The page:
I nod, not wanting her to know how accurately I’ve memorized the layout of her house; then she really would think I was a stalker. We reach the landing, pausing outside one of the first doors we come to. It’s painted in a creamy white with a solid brass knob for a door handle. There’s no lock. Beatrice raps her knuckles gently against it. When there is no answer, she pushes the door. It opens with a lingering creak.
The room is so at odds with the rest of the house that it’s as if I’ve been teleported into a student bedsit. It smells of unwashed bedding and dirty clothes mixed with something acrid, chemical. I give a little start. Jodie is lying on the single bed that’s been pushed up against the wall to make way for two more ugly sculptures. She has huge earphones clamped on either side of her head, her eyes are closed and she’s quietly mouthing the lyrics of the song that she’s listening to. I can’t quite make it out, but it sounds slow and angsty. I survey the large room with its indigo walls blu-tacked with many posters of gothic bands from the early 1980s, the high ceilings and marble fireplace, and try to imagine it as my bedroom. Two sash windows that are nearly the height of the wall face on to the street below and the identical five-storeyed houses opposite. A silver birch in the front garden bends and stretches in the wind, its leaves casting dappled shadows on the grubby-looking carpet.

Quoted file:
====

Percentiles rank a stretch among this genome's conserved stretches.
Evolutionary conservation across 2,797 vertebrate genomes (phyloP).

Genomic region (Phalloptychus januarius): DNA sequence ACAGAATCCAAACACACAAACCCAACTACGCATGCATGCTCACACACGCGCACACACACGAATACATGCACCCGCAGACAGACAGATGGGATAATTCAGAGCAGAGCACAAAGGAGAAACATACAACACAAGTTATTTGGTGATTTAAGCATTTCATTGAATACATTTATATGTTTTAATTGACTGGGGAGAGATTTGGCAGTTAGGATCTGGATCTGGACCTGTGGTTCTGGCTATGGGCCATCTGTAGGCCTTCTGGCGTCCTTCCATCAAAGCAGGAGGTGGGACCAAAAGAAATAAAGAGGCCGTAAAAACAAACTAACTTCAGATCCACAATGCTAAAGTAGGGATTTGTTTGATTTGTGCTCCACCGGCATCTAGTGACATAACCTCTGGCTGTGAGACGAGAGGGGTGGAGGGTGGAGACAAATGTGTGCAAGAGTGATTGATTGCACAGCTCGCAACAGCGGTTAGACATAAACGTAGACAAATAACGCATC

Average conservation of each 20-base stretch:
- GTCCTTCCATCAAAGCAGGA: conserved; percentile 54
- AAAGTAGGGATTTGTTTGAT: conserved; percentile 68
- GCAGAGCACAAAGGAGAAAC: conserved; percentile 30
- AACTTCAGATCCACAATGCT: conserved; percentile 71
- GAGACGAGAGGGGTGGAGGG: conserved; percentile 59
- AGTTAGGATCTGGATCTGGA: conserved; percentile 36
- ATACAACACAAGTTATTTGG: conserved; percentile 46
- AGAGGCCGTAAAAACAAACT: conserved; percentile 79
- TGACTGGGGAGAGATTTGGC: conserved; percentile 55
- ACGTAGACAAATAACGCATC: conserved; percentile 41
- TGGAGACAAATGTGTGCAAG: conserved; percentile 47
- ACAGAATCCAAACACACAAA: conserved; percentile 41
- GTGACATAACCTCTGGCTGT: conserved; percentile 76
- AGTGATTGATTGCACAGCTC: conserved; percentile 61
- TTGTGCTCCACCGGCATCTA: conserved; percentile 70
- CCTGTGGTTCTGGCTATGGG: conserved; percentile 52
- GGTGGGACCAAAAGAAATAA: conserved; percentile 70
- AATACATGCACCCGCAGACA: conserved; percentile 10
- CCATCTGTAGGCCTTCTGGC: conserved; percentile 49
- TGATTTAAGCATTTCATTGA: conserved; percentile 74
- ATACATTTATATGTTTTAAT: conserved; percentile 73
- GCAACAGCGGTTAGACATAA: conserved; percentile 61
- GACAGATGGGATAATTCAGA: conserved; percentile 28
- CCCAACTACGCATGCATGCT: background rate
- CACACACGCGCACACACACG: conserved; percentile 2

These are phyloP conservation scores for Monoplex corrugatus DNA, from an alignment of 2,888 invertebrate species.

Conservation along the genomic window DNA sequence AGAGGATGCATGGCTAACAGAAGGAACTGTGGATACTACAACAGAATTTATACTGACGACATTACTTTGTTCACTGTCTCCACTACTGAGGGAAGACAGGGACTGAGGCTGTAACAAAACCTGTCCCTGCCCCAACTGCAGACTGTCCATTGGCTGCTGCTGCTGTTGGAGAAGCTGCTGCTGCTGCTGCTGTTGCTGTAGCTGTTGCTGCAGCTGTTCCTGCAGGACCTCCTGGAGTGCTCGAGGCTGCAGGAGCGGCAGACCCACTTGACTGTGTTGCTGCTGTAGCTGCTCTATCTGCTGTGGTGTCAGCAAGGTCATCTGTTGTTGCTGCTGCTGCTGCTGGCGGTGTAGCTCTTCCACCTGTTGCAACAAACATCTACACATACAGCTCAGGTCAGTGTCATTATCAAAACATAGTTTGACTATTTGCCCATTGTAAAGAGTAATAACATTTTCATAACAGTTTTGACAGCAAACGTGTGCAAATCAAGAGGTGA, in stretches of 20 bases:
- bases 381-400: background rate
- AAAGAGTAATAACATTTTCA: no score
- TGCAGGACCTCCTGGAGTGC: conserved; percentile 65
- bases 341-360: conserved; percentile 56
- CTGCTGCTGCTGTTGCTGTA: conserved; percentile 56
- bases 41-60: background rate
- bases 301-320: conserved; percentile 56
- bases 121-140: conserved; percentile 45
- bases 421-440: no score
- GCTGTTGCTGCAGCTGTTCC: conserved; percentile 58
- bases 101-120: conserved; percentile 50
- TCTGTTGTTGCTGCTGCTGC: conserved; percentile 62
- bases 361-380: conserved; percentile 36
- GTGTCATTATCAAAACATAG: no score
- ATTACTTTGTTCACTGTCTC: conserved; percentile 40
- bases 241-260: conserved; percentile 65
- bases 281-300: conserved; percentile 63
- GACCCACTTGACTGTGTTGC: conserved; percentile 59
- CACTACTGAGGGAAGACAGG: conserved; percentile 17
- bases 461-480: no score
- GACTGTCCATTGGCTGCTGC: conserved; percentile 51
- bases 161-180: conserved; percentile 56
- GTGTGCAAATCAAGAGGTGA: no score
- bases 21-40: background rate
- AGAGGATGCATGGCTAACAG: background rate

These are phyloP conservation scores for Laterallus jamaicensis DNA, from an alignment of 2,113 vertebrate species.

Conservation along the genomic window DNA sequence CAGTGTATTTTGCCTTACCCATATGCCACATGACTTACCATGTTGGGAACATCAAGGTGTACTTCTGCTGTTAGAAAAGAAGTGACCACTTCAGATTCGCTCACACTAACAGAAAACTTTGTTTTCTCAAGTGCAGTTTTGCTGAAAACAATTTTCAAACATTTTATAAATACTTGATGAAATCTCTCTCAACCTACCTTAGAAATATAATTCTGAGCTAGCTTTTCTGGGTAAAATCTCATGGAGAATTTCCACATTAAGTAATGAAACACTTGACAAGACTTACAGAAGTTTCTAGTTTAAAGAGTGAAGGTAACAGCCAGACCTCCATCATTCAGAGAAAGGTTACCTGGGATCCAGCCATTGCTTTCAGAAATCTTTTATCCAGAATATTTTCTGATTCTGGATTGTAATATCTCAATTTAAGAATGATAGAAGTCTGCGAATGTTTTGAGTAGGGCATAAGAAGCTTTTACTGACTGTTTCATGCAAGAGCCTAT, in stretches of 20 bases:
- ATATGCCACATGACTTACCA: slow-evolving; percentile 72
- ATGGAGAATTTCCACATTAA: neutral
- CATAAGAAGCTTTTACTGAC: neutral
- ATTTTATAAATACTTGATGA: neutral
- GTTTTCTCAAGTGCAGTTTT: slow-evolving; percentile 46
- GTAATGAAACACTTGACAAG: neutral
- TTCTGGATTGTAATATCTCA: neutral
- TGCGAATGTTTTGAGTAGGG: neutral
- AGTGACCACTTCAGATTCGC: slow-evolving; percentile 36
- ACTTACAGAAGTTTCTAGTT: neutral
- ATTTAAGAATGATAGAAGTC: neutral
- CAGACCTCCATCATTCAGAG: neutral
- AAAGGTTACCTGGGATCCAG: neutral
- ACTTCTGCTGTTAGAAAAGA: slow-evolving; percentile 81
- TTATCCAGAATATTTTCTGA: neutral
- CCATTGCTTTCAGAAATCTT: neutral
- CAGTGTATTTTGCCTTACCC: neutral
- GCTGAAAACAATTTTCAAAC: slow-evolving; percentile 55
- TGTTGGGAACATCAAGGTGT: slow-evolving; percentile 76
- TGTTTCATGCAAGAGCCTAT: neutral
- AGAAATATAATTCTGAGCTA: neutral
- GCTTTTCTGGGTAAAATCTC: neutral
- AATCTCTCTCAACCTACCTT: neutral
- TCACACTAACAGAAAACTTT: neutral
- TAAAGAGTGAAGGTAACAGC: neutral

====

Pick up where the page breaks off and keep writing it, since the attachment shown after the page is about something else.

Jodie’s eyes snap open and she pulls the headphones from her ears.
‘Sorry, Jodie, I did knock,’ says Beatrice, not looking particularly contrite.
Jodie sits up and swings her legs over the side of the bed, glaring at us sullenly. She’s wearing a huge black T-shirt with a silhouette of Robert Smith on the front which makes her look about twelve. Her legs are pale, her calves adorned with so many moles they remind me of a child’s dot-to-dot drawing.